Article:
We engage with classic texts from the past not so they slavishly define our present, nor so to judge and dismiss them from contemporary standards.
Instead, these texts are heard and the considered response we make is at once informed by them and seeks to move on from them.
Engaging with these alien texts provides us with an opportunity to grow that cannot be present if all we take on board is simply the restatement of our current points of view and biases.

These observations about the Biblical patriarch Jacob are removed from some specific context, but I like them as observations about Jacob, and about his struggle with a power he knows he cannot prevail against, a power he believes will be benevolent toward him.

…Jacob, in the book of Genesis, who, by the side of a stream called Jabbok, all through the night, wrestles with “a man.” They grapple for hours, and then, as the sun rises, the man has had enough, but Jacob says to him, “I will not let you go until you bless me.” Jacob later says that it was God he wrestled with, but hat is a rather demanding attitude to take toward a deity, is it not? But note what Jacob demands. Indeed, to think that struggle and demand are incompatible with reverence is perhaps to misunderstand what reverence is – even what authority itself is.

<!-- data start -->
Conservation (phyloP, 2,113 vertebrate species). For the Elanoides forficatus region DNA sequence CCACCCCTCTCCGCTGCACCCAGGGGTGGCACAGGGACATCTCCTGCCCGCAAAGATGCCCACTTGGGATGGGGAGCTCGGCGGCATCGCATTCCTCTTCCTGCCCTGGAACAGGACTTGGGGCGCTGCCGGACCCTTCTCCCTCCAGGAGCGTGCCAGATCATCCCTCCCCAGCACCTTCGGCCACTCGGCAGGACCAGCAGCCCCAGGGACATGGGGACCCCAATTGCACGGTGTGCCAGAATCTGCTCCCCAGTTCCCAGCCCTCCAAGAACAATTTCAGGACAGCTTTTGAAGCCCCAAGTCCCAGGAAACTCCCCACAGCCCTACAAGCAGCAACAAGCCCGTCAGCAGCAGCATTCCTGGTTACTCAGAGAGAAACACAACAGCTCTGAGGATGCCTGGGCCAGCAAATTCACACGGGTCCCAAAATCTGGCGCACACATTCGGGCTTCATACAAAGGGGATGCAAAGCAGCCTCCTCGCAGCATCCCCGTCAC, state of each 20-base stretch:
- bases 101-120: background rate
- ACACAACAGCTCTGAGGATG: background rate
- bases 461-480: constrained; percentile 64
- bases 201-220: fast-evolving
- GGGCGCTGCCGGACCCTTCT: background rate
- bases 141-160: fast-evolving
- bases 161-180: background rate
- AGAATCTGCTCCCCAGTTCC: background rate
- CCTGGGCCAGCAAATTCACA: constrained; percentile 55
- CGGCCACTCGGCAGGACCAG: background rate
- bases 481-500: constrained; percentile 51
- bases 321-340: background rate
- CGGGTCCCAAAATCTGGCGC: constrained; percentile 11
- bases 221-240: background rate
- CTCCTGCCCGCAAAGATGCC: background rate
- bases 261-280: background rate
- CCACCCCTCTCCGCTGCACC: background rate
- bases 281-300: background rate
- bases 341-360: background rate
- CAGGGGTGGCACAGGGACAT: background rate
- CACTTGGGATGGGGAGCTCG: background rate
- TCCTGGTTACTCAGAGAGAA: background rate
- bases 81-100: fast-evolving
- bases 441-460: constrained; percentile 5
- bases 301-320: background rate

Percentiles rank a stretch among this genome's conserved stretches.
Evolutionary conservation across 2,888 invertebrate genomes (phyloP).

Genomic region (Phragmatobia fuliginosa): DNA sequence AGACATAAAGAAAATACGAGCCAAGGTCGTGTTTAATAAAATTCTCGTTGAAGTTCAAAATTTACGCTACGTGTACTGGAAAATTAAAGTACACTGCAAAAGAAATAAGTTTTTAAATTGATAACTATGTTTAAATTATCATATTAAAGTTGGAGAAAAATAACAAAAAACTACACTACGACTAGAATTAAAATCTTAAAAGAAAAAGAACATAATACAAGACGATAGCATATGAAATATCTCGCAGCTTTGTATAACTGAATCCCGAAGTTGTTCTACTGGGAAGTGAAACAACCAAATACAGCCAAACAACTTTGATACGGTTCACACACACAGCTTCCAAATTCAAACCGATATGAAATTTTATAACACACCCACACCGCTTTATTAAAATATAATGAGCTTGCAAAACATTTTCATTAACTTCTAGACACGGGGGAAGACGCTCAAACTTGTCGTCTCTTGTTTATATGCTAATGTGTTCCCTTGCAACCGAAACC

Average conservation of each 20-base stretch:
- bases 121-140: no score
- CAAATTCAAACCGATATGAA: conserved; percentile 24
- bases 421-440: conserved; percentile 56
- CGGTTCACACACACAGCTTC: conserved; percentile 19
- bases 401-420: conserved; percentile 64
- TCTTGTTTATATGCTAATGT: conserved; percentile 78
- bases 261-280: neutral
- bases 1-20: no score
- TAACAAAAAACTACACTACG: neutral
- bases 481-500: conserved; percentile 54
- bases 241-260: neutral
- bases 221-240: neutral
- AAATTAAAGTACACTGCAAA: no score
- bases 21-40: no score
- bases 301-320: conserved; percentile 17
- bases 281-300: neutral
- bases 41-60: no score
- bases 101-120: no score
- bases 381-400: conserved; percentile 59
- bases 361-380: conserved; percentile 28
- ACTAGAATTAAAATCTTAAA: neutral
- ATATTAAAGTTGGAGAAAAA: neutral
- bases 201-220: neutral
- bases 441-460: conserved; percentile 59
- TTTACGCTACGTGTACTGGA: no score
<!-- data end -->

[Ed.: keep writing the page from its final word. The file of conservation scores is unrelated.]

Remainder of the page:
…Jacob, who wrestled with a mighty figure by the Jabbok not in order to defeat or destroy him, but with a strange generosity, an eager and earnest belief that his opponent had something of great value in his possession, and that he could give it to Jacob. I will not let you go until you bless me.

Alan Jacobs, Breaking Bread With The Dead, Profile Books, 2020, pgs 87-88, 90

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